When Dutch naturalists made a stop at the Cocos islands on their way to Indonesia in 1820, they were struck by the cleanliness of the beaches. Usually, the beach is a great place to find remains of all sorts of washed up marine life – mussels, seaweed, fishes, etc. – but on the Cocos islands they could barely find anything. A little patient observation provided the explanation for this odd state of affairs: these islands are very rich in crabs, and crabs like to keep their front yard tidy. None more so than the adorable ghost crabs.

Ghost crabs can be found on beaches across the tropics and subtropics, where they make burrows in the sand in which they can hide from predatory birds, the water, the sun, and other crabs who want to steal their food. They eat basically anything the sea dumps on the shore, including jellyfish and fish corpses, which a group of ghost crabs can tear apart in mere minutes, dragging as many pieces to their burrows as they can. They can also be seen nibbling on sand, from which they eat the attached film of microorganisms. Their claws are quite powerful, making short shrift even of tightly-shut clams.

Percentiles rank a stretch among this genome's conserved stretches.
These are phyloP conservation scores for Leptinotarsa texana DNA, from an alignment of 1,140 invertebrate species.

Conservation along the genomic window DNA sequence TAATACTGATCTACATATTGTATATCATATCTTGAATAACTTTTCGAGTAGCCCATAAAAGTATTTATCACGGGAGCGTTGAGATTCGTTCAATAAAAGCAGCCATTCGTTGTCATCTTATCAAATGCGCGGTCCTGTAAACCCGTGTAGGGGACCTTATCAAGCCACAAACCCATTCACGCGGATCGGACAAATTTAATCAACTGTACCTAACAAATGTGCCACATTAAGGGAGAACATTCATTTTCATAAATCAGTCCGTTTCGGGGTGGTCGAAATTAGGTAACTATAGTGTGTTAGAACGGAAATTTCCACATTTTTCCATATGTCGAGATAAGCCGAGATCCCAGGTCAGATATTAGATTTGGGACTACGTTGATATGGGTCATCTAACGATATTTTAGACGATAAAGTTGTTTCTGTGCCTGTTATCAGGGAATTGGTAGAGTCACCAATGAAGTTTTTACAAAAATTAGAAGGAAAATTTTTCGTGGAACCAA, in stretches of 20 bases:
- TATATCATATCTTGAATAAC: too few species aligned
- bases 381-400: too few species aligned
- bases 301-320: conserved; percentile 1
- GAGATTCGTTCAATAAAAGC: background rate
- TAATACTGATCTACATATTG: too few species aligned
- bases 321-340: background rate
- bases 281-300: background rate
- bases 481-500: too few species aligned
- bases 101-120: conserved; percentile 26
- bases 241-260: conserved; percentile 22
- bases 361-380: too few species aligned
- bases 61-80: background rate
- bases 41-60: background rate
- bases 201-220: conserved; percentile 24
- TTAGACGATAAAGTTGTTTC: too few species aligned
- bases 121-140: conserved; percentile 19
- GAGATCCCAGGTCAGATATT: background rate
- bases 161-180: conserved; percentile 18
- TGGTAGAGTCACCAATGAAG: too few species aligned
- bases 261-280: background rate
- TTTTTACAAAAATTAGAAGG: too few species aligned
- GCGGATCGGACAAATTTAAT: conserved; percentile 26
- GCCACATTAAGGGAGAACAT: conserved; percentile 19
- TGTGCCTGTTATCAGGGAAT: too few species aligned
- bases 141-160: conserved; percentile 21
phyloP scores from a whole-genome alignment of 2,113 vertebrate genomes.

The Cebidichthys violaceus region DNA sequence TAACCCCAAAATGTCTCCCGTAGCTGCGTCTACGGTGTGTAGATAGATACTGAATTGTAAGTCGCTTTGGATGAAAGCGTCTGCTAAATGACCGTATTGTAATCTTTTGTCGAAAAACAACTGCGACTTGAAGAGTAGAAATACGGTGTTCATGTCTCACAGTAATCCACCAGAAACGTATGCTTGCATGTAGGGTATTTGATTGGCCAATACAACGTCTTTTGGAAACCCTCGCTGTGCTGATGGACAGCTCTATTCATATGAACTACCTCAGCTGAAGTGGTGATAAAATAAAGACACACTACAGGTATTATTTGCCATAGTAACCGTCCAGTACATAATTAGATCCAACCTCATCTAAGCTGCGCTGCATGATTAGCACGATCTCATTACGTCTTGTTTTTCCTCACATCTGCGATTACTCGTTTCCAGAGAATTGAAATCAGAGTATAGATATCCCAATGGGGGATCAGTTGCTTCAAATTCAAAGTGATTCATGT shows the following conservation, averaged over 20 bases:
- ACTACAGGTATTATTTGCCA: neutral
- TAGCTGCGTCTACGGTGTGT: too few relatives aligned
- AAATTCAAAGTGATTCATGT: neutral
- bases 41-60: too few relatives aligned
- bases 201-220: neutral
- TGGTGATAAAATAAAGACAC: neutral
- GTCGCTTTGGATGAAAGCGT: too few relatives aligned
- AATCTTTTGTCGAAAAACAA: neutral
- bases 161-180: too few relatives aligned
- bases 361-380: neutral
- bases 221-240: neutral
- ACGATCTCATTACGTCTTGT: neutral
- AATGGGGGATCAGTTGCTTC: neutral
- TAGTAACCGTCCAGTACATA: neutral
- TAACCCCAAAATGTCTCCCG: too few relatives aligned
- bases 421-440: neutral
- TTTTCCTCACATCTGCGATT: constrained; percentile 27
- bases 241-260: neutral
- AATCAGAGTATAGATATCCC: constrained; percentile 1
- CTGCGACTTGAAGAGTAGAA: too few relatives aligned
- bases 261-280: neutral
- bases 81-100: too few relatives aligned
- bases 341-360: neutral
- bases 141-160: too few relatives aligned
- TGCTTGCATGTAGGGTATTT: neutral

The image of these little crabs scurrying across the beach looking for food was used to great effect in the animated movie The Red Turtle, where the supporting cast is a small group of ghost crabs:


If you haven’t seen this movie yet, please do. It’s one of the most beautiful animated movies ever made. It got nominated for an Oscar, which it would have won if the Academy could finally get over Disney. But hey, what can you do.


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